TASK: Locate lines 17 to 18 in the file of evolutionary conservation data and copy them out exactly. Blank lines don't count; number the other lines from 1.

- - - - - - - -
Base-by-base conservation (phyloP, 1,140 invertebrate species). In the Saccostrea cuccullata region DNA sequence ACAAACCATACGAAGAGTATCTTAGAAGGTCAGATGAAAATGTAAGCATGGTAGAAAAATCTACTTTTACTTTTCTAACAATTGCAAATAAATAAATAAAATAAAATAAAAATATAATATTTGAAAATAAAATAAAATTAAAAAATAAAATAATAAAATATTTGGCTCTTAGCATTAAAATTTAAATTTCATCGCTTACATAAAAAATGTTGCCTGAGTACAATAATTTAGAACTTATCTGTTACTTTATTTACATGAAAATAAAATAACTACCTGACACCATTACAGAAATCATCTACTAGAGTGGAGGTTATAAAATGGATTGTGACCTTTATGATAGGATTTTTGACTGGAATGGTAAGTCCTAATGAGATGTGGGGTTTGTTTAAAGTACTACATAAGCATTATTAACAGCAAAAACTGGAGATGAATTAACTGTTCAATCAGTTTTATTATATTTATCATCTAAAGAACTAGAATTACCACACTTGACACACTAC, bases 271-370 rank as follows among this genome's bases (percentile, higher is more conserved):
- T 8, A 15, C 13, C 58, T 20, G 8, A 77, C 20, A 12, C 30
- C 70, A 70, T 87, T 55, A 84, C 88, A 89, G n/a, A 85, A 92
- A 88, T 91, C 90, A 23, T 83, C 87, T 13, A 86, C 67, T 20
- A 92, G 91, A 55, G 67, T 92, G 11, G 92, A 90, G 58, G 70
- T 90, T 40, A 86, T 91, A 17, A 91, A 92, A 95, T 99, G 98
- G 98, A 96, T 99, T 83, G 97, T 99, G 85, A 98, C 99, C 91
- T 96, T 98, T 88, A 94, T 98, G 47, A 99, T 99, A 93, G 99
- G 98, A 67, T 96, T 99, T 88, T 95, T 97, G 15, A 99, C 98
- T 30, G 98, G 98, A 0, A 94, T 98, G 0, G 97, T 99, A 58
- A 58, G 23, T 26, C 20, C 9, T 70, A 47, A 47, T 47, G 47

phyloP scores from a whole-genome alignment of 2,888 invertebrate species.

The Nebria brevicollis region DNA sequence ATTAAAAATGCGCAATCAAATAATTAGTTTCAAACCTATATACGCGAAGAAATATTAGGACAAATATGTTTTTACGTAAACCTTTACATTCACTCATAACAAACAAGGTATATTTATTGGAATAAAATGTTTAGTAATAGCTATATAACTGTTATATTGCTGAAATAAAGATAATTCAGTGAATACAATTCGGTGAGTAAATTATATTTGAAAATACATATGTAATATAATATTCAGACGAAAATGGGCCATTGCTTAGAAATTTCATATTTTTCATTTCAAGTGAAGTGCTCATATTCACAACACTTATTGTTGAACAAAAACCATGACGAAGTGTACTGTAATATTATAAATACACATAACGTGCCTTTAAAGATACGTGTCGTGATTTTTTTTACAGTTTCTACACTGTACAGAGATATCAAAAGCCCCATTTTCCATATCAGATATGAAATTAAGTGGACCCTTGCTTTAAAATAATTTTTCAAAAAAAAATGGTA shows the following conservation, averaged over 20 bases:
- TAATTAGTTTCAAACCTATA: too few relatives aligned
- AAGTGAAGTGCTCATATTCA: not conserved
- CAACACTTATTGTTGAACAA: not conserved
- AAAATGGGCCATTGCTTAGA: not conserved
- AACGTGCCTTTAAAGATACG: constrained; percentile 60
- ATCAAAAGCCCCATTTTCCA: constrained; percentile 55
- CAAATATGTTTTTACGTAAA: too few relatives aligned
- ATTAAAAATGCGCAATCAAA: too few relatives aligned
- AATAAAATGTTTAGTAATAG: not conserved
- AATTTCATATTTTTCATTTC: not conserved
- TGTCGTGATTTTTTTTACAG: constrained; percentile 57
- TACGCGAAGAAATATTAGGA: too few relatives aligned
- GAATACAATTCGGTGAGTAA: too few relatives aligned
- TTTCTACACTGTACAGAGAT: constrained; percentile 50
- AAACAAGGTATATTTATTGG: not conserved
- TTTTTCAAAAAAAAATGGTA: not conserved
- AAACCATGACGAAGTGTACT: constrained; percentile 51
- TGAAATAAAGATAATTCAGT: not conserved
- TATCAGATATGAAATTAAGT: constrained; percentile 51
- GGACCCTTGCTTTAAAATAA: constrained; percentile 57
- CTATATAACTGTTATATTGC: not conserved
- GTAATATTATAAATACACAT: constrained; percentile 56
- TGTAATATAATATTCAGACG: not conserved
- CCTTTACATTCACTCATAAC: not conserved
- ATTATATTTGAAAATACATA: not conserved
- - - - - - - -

- AAAATGGGCCATTGCTTAGA: not conserved
- AACGTGCCTTTAAAGATACG: constrained; percentile 60